Ultimate Interviews – TOKAY – Robin Lamy

written by Mark Earley 09/12/2016
Ultimate Interviews – TOKAY – Robin Lamy

Hello Robin. Can you tell us a little bit about your background in Ultimate?

Hi Mark, well my background in ultimate is not the most impressive; I’m now entering my 3rd year playing. I started to play thanks to a friend, and stuck with the game and all the things surrounding it: the spirit, the community, the tournaments…

Until recently I’ve been working a lot on my throws but now I’m working now on the timing of my cuts and watching the disc more while defending. I had my first layout D last weekend!

Recently you have launched a Kickstarter campaign to fund a new project producing Ultimate-specific cleats; TOKAY. When did you first come up with idea? And, once the idea was born, what was the next step?

The idea first came to me over a beer, in a bar, talking about frisbee with my teammates. It all began as a joke, but this crazy idea stayed in my mind. I started investigating if ultimate specific cleats REALLY didn’t exist on the market, what it would take to start a brand, I contacted some people from the French and European federation, etc..

The next step was to quit my job to work 100% on the project!


What is your professional background and how has that helped you thus far?

Fortunately I have much more of a background in making sports gear than in playing ultimate!  😀

I am a product design engineer, with a specialisation in innovation. I worked 3 years as a consultant in innovation for sport companies. My job was to help companies in finding new technologies and partners to develop innovative sports gear. It was a very interesting job because I was in contact with big companies as well as start-ups.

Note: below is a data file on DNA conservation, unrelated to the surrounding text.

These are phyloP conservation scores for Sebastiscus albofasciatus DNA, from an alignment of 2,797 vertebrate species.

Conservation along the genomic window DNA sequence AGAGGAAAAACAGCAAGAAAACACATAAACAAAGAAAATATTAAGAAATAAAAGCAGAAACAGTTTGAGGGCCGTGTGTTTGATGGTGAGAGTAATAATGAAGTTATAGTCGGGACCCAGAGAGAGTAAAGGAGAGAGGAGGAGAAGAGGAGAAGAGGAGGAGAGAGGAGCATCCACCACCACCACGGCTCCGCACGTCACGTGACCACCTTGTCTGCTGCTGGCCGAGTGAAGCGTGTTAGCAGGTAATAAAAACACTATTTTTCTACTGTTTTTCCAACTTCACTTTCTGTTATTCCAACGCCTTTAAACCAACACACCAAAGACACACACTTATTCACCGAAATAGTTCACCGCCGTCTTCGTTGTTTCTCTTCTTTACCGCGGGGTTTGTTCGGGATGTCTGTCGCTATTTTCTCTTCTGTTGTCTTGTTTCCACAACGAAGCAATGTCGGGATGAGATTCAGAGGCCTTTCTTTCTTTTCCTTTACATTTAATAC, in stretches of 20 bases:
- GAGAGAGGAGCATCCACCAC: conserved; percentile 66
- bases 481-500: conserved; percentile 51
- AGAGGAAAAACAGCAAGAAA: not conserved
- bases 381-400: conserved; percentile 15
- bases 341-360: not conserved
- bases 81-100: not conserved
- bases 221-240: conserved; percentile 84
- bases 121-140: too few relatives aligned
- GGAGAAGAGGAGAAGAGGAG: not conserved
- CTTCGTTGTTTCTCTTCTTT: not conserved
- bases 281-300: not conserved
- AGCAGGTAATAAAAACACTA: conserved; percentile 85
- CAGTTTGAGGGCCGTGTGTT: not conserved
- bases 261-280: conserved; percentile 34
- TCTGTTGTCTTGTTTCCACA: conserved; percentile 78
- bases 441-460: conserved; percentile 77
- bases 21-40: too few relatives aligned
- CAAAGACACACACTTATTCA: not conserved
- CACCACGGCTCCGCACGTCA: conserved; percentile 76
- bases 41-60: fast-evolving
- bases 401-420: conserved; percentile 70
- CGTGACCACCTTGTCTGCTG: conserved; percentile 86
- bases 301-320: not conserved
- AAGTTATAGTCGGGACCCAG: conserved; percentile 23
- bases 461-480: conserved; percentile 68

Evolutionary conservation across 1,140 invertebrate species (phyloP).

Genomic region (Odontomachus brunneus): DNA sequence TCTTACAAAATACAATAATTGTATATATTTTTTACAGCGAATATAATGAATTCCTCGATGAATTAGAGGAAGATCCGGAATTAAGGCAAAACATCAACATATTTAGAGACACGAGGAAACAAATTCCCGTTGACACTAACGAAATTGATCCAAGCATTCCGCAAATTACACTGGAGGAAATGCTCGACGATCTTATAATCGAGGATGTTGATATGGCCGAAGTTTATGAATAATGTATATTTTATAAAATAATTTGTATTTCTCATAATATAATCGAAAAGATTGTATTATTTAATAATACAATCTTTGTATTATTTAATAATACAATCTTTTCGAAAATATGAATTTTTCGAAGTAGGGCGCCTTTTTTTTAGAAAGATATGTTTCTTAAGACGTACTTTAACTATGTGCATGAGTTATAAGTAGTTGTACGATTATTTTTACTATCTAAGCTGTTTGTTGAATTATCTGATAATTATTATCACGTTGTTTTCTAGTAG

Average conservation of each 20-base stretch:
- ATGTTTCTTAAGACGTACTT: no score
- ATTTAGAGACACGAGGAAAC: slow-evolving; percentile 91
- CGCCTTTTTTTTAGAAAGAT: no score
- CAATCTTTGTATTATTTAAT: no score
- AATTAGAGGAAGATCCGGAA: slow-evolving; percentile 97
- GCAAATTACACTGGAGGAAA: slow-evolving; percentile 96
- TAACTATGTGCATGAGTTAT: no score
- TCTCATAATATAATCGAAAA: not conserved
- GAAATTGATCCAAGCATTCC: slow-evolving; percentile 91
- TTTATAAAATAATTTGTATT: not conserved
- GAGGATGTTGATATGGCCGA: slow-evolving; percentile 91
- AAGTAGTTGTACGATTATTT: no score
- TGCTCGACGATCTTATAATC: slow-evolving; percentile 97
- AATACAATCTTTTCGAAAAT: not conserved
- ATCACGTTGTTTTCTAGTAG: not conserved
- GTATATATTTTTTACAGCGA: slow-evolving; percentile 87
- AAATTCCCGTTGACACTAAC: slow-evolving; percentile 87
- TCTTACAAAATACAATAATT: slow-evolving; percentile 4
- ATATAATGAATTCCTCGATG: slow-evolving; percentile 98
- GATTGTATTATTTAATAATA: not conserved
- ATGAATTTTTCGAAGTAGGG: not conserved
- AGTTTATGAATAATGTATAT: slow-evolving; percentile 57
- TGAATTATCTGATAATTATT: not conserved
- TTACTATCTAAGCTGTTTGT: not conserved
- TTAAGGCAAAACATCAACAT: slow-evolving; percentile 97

This experience helped me to gain a better understanding of how to develop a sports product, and allowed me to observe some sports companies’ strategies which inspired mine with TOKAY.

Who is on board with you to help in the development of the cleats?

Developing cleats needs a lot of knowledge of footwear, but also of the industry, of biomechanics, etc… That’s why I quickly set up a team of 4 experts :

  • Patrick is the footwear developer. He is in charge of all the technical aspects of the project.
  • Antoine is our designer. Both of them have more than 20 years of experience in the footwear industry.
  • Rohan is our biomechanical engineer, with more than 10 years of experience in ultimate (he’s been a Magma player among other teams).
  • Gauthier completes the team. He is our podiatrist.

What stage is the project at now? And what are your plans for until the Kickstarter finishes? After the end of the kickstarter? 

After designing the product, we will have to produce it, which means selecting one factory among the ones we identified and work with them to produce the next prototypes and choose the right materials.

Another very important step will be the testing of the shoes. There will be two major steps in this phase:

  • Testing the fitting of the shoes, to develop an accurate method of measurement to provide the right size to the right feet
  • Testing of the models by our testers to make sure we make cleats that resist the demand and intensity of high level games.

The next major step will be the commercialisation of the cleats all around the globe. I would like to be able to be very close to the fields so players can test the shoes.

Tell us about the athletes you have selected to help promote test the product. Why these players? And what is their role?

The role of this dream team is to try the prototypes of the shoes and give me their feedback on their feelings about the grip, comfort, durability, look, etc… I was looking for high level players, women and men, from all around the world, so the shoes would be tested the hard way and in different conditions, cultures, feet shapes… What stunned me again is the openness of these athletes. All of the players I contacted agreed to take part into the project. This means that the dream team I presented is the exact testing team of my dreams!